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If ever a TV seemed built from the ground up to catch any keen TV buyer’s eye, it’s the Philips 46PFL9704H. First - and for me, tragically, most interesting - there’s the fact that it’s the first 46in TV we’ve ever seen from Philips. In the past, the brand has preferred the 47in size, so the 46in switch suggests a move to a different panel source. Which is, of course, fascinating.
Probably more immediately eye-catching - or perhaps eye-watering would be a better description! - to ‘normal’ folk, though, will be the 46PFL9704H’s stiff £2,230 price tag. This makes it more than twice as expensive as some 46in and even 50in TVs we’ve come across.
A more positive show-stopper is the 46PFL9704H’s use of direct LED backlighting, with the final bit of attention grabbing coming courtesy of the 46PFL9704H’s design. The TV positively shimmers with opulent excess, thanks to its brushed aluminium finish, slender, clean lines and high-gloss outer edge. And that’s without mentioning its rather fancy touch-sensitive control buttons down one side, and its ‘three-way’ incarnation of Philips’ unique Ambilight system.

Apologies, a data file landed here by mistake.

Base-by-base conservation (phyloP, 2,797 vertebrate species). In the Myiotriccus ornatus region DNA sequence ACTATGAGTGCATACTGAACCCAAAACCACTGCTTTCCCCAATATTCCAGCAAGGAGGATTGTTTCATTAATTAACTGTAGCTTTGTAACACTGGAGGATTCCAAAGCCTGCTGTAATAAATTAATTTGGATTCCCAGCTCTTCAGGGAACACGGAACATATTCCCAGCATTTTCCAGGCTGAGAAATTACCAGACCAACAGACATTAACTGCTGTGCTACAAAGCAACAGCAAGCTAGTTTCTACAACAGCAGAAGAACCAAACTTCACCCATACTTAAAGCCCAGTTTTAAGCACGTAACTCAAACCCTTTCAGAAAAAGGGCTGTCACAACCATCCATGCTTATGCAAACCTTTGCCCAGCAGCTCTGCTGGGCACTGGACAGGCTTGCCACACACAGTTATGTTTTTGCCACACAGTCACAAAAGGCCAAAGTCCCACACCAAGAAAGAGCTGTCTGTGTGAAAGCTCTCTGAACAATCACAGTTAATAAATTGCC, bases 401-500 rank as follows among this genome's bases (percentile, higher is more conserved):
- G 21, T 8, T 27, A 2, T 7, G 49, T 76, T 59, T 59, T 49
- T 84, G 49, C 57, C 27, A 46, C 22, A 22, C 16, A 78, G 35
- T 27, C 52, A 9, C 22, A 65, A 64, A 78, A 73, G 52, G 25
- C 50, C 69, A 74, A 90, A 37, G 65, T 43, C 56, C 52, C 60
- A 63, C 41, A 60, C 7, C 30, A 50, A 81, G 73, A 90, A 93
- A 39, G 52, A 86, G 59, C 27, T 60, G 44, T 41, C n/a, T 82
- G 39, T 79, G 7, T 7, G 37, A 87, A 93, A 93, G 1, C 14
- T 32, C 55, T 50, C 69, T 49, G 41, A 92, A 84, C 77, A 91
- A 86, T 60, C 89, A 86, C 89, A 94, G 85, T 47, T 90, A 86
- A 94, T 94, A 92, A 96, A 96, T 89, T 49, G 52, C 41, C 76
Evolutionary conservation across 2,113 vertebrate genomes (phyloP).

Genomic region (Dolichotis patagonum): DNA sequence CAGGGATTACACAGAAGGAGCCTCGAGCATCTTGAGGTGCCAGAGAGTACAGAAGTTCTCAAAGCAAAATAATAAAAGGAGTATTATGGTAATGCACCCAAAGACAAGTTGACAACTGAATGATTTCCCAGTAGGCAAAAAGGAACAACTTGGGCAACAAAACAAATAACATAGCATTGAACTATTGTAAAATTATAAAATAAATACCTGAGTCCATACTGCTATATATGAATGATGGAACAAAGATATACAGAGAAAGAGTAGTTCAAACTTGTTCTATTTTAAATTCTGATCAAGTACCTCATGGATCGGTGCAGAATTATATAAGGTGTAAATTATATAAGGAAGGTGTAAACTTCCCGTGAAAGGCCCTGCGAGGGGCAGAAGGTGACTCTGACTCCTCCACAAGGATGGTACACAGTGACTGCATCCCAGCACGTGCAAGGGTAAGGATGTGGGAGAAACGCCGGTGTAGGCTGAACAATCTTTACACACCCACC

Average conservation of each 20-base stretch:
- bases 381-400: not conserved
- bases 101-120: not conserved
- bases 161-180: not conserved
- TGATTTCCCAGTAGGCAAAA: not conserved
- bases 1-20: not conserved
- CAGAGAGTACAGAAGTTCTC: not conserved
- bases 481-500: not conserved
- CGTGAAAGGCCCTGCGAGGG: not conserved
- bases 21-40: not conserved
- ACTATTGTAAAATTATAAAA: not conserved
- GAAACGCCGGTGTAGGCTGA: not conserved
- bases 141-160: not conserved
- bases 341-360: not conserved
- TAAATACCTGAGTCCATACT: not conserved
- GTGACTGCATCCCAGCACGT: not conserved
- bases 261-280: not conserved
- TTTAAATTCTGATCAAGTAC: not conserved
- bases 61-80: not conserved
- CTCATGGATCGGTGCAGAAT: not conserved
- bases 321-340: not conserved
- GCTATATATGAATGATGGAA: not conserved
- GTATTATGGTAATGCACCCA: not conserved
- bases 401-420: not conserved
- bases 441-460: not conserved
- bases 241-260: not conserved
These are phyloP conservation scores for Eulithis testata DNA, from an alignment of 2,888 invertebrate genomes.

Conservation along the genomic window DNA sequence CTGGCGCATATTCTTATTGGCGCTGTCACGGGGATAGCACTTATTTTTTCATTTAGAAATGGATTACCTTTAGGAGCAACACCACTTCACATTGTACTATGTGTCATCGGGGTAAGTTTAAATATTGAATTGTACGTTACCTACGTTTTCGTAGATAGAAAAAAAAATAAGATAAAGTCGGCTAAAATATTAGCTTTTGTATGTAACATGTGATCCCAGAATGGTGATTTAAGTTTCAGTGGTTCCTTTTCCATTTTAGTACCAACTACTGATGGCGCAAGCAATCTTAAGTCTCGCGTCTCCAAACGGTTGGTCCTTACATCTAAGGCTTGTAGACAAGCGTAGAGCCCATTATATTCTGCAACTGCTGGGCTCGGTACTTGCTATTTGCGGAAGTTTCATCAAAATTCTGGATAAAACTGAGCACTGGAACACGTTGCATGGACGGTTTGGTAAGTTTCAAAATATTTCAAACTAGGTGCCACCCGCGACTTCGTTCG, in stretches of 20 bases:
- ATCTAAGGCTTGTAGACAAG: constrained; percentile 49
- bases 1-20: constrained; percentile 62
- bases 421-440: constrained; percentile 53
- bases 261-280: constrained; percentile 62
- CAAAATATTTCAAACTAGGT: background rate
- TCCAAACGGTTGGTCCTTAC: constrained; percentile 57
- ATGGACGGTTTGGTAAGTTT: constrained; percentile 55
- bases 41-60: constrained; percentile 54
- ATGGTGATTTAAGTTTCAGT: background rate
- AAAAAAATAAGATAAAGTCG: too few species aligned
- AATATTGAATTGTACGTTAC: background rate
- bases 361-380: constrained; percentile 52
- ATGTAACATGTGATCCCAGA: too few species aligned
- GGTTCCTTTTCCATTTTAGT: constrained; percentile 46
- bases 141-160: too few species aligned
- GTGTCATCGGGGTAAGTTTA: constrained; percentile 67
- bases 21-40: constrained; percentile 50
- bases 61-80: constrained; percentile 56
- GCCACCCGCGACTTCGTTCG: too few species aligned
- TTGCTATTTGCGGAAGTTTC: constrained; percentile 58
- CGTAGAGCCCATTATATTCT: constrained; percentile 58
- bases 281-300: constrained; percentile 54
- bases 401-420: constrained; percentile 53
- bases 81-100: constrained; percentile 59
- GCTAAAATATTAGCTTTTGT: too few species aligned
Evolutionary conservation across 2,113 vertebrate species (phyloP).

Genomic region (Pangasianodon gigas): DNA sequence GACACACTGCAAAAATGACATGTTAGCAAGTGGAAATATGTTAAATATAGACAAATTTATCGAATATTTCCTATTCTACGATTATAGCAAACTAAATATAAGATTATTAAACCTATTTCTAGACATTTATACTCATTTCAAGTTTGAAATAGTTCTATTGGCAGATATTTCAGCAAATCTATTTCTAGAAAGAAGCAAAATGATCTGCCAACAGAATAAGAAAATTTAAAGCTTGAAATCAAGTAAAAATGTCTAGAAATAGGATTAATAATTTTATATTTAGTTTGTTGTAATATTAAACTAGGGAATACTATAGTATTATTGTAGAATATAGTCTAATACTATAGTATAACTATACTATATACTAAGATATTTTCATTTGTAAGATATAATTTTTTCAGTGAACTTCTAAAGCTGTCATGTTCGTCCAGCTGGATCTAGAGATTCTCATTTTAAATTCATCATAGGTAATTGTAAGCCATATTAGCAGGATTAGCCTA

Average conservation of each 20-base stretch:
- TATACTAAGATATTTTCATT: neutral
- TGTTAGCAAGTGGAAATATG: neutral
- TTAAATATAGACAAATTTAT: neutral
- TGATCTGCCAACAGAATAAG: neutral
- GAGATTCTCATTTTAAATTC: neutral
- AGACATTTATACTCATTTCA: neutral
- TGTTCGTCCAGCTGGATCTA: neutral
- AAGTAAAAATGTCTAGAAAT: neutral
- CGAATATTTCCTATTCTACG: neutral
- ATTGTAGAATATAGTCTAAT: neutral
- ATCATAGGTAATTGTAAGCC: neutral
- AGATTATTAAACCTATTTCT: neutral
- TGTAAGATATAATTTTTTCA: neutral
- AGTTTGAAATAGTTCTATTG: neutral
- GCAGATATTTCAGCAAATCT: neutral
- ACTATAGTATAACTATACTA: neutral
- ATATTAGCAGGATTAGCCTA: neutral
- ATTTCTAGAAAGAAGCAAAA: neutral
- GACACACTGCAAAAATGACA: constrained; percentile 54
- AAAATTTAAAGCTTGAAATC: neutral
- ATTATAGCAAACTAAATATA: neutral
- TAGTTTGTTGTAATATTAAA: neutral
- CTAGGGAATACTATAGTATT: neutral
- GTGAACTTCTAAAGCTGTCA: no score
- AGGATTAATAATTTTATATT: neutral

Most people will likely already be aware of Ambilight, but briefly for those of you who aren’t, it involves a series of LED lamps set into the TV’s rear sides firing out light that can colour match the content of the image you’re watching. In fact, the latest Ambilight system colour matches the picture with uncanny accuracy in terms of both colour tone and the physical location on the bezel of a specific colour in relation to where that colour appears in the picture. The ‘three-way’ nature of the 46PFL9704H’s Ambilight, moreover, means you get coloured light spilling from along the TV’s top edge as well as the more common left and right sides - a fact which really improves the feature’s immersive capabilities on a screen as large as this one.
Although it’s the exuberant front end that will monopolise your attentions and affections, the 46PFL9704H’s rear is actually every bit as attractive in its own high-tech way. For a start, it boasts an outstanding five HDMI inputs - one more than the vast majority of rivals can muster, and more than enough to cope with the most extravagant of AV systems.
Even more important, arguably, are the set’s USB (capable of playing almost every file format we can think of from USB storage devices) and Ethernet ports. As well as allowing you to stream in files from a DLNA PC, the Ethernet port lets you access not just Philips’ impressively wide-ranging ‘ring-fenced’ online service (see our review of the 32PFL9604 for more details on this), but the World Wide Web at large via a rather basic but certainly functional built-in browser.
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